Recently, several of my FB friends have been posting links to a blog by a guy named Matt Walsh, posts I enjoy reading but often hesitate to share on my own page because of his tone. Although I usually agree wholeheartedly with what he says, I frequently take issue with the snarky, mean-spirited tone in which he says it.
For instance, he recently responded to a sarcastic, self-aggrandizing critic who wrote trying to explain to him that monogamy isn't natural. His sarcastic, self-aggrandizing response ended with his calling the critic an imbecile.
But the points he made were excellent ones. Of course, monogamy isn't natural, he said. It's above natural. It's supernatural. A healthy monogamous relationship requires us to use the qualities human beings possess that make us something more than the animals.
I had a long conversation yesterday with an old Jersey friend, and one topic that came up is how curious it is that it has become the expected norm -- especially among young people, and even among Christian young people -- to live together before getting married. The argument, I expect (for the Christians at least), is that they know they are going to be getting married -- they're probably already engaged . . . essentially, anyway, if not officially. It just makes so much more sense to live in one place until then. They save money on rent, on gas going to see each other . . . they're going to spend all their time together at one or the other apartment anyway, right? It's just so much more convenient.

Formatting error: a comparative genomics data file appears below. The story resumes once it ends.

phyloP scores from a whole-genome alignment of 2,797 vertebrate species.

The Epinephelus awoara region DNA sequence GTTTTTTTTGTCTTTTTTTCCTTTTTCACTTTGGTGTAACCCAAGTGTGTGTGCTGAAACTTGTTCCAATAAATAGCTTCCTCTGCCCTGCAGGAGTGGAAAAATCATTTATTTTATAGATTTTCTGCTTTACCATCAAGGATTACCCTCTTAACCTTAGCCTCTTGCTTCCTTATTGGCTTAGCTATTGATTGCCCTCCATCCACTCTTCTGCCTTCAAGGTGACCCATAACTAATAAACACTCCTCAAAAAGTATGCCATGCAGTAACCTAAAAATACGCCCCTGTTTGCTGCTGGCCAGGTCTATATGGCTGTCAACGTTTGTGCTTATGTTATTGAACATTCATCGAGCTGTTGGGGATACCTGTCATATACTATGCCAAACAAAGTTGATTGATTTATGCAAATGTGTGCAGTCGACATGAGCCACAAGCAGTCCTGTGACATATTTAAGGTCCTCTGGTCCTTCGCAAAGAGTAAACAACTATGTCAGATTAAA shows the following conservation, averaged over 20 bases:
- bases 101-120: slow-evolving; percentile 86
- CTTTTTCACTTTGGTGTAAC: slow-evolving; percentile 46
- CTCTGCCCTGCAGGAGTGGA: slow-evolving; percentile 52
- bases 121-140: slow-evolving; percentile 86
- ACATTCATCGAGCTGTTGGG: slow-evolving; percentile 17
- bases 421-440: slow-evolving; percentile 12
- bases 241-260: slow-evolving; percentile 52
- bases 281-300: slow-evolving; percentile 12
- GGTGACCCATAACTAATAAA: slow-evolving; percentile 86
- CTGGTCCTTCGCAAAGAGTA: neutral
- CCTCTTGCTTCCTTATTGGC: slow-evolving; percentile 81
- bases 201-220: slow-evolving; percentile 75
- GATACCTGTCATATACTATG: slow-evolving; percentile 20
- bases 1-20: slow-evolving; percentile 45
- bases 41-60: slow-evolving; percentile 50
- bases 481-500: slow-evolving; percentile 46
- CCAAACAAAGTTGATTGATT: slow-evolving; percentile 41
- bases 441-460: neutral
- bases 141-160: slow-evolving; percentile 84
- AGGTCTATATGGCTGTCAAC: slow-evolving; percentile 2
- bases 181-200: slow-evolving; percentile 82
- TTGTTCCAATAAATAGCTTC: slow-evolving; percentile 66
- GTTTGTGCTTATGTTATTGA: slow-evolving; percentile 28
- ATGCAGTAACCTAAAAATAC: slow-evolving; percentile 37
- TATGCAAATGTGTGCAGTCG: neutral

And I get this argument. My husband and I had this exact conversation concerning our living arrangements the year we were engaged. We "wasted" money on a dorm room for me when I spent almost all my time at his apartment. It was quite inconvenient.
But here's the thing: who said God calls us to a life that's convenient? To a life that's easy? Or "natural"? In fact, when I read what Jesus tells us, it seems completely the opposite. We're supposed to expect it to be hard -- and to be quite different from what our nature is pulling us toward.
Because in the end, marriage . . . no, let's go further. The Christian life is not about life getting easier. It's not about God making us happy people. It's not even about God making us good people. It's about God making us His people. About fixing the broken relationship between Him and humanity, one person at a time. And being in a right relationship with God requires an accurate and intimate knowledge of who He is and of who we are.
What if the only way we can understand who we are is to be frustrated by our limitations? What if God asks us to do more than we're capable of to show us how far we are from Him? What if He intentionally calls us to a higher life than we can live "naturally" . . . what if He purposefully gives us more than we can handle on our own . . . what if he knowingly puts us in situations where a supernatural, spiritual behavior is required from beings whose spirits are dead, just to reveal our dead spirits to us -- so we turn to Him for new life?
Because ultimately, getting that relationship right is the only way to be really happy. Or to be good. Or maybe even to be "natural". But even if it made us none of these things in this earthly life, it would still be God's goal, and so we know it's something even better.